In football, Forrest notes, there have been instances of owners deliberately missing wage payments, pressuring players to lose. In this way, the hazardous economics of leagues serve to heighten the threat of corruption.
One of the themes of sport so far this century has been that the biggest - leagues, matches, games - get bigger while the space left for the also-rans becomes ever more crowded.
David Goldblatt's book The Age of Football shows how crowds at domestic football matches in Africa have plummeted in recent years. It is not that the sport has become any less popular in Nigeria or Ghana; it is that the fans who would have gone to local matches - enduring, even if not always enjoying, them - now flock to bars to watch the English Premier League and the UEFA Champions League instead. This is a salutary lesson for new leagues. An Indian expat in Dublin may go to the odd game between Dublin Chiefs and Rotterdam Rhinos - but will he bother watching the twists and turns of the competition on TV when he already follows the best T20 players in the world for two months a year in the IPL? This problem will only become more acute in the years ahead, if the IPL expands, as it might do from the next broadcasting cycle, which begins in 2022.
The growth of women's leagues may have a similar effect. While a women's IPL has yet to be created, it is highly likely to be in place within five years. Both the Big Bash and the Hundred have men's and women's teams alike. As women's leagues grow in cricket's biggest economies, the time that fans may once have spent watching a foreign league will be spent on watching the women's league of their national tournament.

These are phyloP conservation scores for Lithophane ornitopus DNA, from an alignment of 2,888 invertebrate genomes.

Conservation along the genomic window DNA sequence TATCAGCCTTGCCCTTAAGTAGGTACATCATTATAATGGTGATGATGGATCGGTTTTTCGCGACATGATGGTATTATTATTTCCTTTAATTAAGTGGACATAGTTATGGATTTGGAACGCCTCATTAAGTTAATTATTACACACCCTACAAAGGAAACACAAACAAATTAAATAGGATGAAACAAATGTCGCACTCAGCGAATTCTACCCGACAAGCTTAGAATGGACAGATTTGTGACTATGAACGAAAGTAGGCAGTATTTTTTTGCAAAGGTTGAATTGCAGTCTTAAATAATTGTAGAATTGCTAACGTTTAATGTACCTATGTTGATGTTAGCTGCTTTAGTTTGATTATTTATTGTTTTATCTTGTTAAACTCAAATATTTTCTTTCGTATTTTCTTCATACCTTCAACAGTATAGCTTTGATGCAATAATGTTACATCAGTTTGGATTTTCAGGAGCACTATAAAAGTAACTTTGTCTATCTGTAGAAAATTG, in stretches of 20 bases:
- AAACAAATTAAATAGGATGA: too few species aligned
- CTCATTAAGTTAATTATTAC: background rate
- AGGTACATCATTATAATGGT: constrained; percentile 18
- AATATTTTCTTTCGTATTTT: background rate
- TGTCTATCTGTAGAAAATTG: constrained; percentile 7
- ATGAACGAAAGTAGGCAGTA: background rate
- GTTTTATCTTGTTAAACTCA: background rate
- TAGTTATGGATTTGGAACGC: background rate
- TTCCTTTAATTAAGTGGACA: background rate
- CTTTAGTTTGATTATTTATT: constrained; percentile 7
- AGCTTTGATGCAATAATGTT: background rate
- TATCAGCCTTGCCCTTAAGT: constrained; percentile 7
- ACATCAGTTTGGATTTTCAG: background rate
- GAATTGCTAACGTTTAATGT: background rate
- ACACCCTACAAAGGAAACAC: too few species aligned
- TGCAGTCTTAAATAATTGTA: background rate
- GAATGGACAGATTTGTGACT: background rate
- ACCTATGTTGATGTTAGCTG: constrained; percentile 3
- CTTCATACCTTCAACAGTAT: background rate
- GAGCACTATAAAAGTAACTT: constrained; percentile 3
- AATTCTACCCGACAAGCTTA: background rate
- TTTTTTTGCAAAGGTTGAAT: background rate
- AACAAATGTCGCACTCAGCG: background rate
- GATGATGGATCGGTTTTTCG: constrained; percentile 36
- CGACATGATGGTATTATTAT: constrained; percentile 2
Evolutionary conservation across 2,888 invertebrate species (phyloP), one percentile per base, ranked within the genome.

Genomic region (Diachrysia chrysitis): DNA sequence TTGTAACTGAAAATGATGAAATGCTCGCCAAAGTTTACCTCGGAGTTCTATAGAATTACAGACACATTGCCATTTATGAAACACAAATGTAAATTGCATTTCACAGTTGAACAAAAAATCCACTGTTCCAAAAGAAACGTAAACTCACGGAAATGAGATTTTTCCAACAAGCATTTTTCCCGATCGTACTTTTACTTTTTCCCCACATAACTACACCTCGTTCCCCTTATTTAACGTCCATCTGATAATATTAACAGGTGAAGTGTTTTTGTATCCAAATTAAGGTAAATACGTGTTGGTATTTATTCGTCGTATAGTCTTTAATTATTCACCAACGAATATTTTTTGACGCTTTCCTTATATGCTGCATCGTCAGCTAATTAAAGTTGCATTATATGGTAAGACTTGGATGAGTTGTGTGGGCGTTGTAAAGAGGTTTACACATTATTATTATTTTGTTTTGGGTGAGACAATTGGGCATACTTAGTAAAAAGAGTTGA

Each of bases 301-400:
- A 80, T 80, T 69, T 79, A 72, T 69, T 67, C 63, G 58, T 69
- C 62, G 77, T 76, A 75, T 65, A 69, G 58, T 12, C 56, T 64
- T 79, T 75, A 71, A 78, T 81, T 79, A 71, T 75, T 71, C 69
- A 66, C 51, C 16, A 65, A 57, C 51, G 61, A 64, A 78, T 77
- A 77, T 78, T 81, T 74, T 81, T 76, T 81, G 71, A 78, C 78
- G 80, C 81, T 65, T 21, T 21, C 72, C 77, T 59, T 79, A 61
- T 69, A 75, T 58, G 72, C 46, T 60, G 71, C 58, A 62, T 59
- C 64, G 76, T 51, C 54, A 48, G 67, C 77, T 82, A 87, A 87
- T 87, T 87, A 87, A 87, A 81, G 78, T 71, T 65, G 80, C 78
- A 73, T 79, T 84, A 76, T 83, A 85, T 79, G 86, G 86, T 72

All these forces mean that the temptation to invest more in glamorous leagues will increase. Yet recent years have highlighted the dangers of such an arms race. Short-format cricket - above all T20, but also T10 and, speculatively, the Hundred - has increased the overall demand for watching the sport. It's just that the demand for watching isn't quite enough for tier-two and tier-three leagues to justify huge outlays on player salaries.
Steven Smith and David Warner headlined the Global T20 in Canada during their ball-tampering bans
© Getty Images
Steven Smith and David Warner headlined the Global T20 in Canada during their ball-tampering bans © Getty Images
Cricket may well be able to sustain its current number of leagues around the world, or even add more - but there is scant evidence to suggest that it can sustain all leagues in their current form.
Indeed, beyond the IPL, the behemoth of cricket leagues, almost no league is immune to risks. Even in Australia, there are questions about whether the Big Bash has overextended itself, and in England about whether the game can sustain both the Hundred and the T20 Blast. In Bangladesh and Pakistan, a combination of relatively weak domestic broadcasting markets, political wrangling, and in the case of Pakistan, security issues, means that the huge popularity of the leagues among domestic fans hasn't translated into reliable profits.
It all adds up to the sense that the current ecosystem cannot hold. As more broadcasting cash is concentrated on the biggest leagues, others will effectively need to decide if they are comfortable paring back their operations and running de facto feeder leagues to nurture young talent - not dissimilar to how the Dutch football league operates, providing talent to the Premier League and La Liga. In this scenario, leagues may position themselves as nurseries for the next generation of IPL talent. Perhaps - if the recruitment rules of leagues change - IPL teams will even be able to send young players to other leagues, effectively loaning them out. This extends the principles of how Kolkata Knight Riders have used the Trinbago Knight Riders franchise.
If, instead, the smaller economies gamble on creating a competition that can compete with the heavyweights, they risk their entire future on the bet.
Perhaps the turbulence of recent months provides an opportunity for a reset. It is instructive that one of the few leagues to avoid financial turmoil this year has been the Caribbean Premier League, which - after unsuccessfully experimenting with India-friendly start times in the tournament's early years - has enhanced its local flavour, reducing the number of overseas players permitted in each XI in 2019 from five to four. Effectively, the calculation was that fans and sponsors would sooner watch an exciting young local player than, say, George Worker.